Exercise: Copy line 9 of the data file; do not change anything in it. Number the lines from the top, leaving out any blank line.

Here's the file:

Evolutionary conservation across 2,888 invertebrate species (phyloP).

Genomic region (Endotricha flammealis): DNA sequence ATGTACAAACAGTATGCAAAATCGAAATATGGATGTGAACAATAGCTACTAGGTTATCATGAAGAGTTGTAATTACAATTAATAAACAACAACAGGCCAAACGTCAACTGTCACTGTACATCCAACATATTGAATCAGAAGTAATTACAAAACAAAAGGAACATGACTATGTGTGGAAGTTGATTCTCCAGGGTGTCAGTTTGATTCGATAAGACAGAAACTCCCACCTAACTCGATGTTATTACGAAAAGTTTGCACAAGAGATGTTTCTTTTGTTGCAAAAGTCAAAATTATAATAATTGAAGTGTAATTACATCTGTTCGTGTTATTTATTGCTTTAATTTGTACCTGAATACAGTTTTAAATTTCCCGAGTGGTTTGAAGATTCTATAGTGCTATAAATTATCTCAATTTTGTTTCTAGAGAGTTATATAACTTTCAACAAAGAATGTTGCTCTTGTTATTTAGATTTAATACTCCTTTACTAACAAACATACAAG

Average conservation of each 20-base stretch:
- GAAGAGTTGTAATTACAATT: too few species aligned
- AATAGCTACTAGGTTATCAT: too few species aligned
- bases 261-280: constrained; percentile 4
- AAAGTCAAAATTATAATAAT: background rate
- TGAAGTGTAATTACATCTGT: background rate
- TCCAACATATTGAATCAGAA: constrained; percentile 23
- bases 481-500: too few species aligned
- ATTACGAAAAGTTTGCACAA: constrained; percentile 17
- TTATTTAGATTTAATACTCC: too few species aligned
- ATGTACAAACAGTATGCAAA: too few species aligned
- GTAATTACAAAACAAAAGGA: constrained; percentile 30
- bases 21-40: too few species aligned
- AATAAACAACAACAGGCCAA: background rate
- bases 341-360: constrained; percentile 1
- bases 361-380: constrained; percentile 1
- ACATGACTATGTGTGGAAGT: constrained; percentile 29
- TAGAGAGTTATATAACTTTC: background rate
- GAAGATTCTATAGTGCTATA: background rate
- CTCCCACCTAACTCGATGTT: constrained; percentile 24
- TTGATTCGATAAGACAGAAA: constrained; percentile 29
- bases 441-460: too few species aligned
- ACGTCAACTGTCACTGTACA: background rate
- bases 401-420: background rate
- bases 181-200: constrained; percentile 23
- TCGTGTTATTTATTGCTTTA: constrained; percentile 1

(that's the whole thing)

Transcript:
- TCCAACATATTGAATCAGAA: constrained; percentile 23